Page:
But what concerns Banks more is how much focus the government is putting on these accelerated social work courses.

“The numbers don’t stack up,” he says. “The government is talking about 3,000 Frontline and Step Up students by 2020. Via traditional routes we’re looking at 20,000 students in that time. So it’s only a small number.”

“The government is pouring an awful lot of money into this but if you look at the numbers, it’s a big gamble putting all those eggs into one basket.”

Applications down

While Banks says the number of applications to Staffordshire University’s BA course hasn’t changed due to the new condensed courses, other universities are reporting fewer applicants seeking to go through the traditional route to become a social worker.

A leader of the social work programme at one university who did not want to be named said: “The national picture looks to be for a downturn in applications to post-graduate social work courses, looking at UCAS and our own data. We have been fortunate in increasing market share a little this year and also that the applicants we get, although fewer in number, are generally of a fairly strong quality – especially those we are able to short list.

“However cause and effect is hard – how much is due to Frontline and how much due to on-going uncertainty about bursaries, etc., is difficult to know for sure.”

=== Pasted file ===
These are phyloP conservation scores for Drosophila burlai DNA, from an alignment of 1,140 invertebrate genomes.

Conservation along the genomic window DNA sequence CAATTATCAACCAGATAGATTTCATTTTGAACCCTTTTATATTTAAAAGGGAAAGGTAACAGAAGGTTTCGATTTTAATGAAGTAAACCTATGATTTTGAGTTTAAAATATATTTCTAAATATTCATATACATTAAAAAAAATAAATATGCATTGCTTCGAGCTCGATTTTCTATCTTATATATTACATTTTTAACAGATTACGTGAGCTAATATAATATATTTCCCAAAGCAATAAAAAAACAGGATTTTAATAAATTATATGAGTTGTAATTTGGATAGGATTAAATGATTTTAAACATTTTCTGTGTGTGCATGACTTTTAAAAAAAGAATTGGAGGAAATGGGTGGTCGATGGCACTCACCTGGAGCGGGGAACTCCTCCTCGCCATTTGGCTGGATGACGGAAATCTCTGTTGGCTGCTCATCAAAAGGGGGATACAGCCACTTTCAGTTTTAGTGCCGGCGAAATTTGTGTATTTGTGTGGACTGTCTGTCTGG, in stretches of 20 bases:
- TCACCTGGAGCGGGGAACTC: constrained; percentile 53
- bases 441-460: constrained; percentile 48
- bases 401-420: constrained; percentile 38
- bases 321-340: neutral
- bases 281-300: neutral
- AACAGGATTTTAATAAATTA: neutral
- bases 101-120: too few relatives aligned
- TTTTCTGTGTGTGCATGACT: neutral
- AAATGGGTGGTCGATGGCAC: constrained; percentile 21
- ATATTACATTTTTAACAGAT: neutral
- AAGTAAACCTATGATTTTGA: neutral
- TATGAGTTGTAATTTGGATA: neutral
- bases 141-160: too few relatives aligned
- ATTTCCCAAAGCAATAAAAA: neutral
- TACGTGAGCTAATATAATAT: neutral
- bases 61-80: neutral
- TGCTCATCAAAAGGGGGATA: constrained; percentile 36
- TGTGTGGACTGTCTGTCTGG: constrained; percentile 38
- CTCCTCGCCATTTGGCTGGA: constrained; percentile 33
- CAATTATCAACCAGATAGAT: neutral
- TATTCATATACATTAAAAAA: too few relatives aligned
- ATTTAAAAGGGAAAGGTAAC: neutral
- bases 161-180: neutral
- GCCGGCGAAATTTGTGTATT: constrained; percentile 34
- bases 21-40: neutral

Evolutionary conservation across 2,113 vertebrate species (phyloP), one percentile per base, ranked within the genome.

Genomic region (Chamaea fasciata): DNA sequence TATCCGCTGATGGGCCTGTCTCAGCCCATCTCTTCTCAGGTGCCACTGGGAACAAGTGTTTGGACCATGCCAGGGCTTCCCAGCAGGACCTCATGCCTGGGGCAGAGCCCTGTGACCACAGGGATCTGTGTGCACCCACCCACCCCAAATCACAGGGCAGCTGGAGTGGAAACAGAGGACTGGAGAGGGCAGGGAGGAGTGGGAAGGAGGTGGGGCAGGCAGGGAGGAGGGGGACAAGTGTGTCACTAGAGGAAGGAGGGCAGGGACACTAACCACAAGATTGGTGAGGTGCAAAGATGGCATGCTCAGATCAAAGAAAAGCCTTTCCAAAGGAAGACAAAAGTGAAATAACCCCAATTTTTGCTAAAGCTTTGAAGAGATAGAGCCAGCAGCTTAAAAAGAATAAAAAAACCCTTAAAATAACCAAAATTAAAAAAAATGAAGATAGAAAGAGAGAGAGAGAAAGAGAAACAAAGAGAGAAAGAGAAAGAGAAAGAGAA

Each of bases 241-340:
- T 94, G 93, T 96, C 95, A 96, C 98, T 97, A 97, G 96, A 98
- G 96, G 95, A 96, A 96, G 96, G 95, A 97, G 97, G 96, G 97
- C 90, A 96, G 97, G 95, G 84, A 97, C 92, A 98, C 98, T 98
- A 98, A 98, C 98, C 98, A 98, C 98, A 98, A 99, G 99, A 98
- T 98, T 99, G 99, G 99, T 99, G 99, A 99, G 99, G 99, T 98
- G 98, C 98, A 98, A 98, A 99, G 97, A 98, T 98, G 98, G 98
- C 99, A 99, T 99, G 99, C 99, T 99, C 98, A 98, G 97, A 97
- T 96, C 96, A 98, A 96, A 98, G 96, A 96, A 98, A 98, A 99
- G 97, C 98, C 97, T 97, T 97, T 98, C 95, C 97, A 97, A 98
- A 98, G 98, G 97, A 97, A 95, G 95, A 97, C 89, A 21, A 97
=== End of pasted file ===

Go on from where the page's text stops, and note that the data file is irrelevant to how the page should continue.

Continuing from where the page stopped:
But others are more sure. Gary Hickman, director of the social work programme at the University of Birmingham, which offers both the MA and Step Up courses, believes the new courses with their generous deals for students are drawing students away from traditional postgraduate training.

“We got approximately six to eight students on our MA year one cohort who applied for Step Up but were unsuccessful,” he says. “We lost possibly two students who would have come on our MA but were successful for Step Up. Potentially we could have lost about 10 people.”

Applications to join the university’s MA course are also down after several years of holding at around 55 students. “This year in September 2015 we had 56 people start our MA programme,” he says. “This year, our applications to the MA are definitely down on the previous year and I think that’s due to the widening of Think Ahead, Step Up and Frontline. I hope we will recruit to our bursary allocation of 44 but I’d be surprised if we reach 56 again.”

That students are drawn to the likes of Frontline is a “no brainer” he says: “If you’re going to receive around £19,000 during your study or have to take out student loans you’re clearly going to wait and give it a go. As demonstrated on our MA and Step Up programmes this year, you apply for both and you have your MA programme almost as an insurance.”

Bursary threatened

The potential loss of the social work bursary will only add to the pressure, says Banks. “I expect the bursary to end,” he says. “The government is saving money by taking it off the traditional routes and giving it to the other routes. The thing with that is that it would be grossly unfair because they are not going to take on more Frontline or Step Up people on, so they are just actually reducing budgets and discouraging people from doing social work completely.”

Losing the bursary would also alter the look of the profession too, adds a social work lecturer from the south of England who didn’t want to be named: “It will affect the demography of those who train I suspect – and also will increase drop out rates.”

But, says Hickman, its likely that universities will respond to the challenge presented by the new accelerated courses by re-examining what they provide.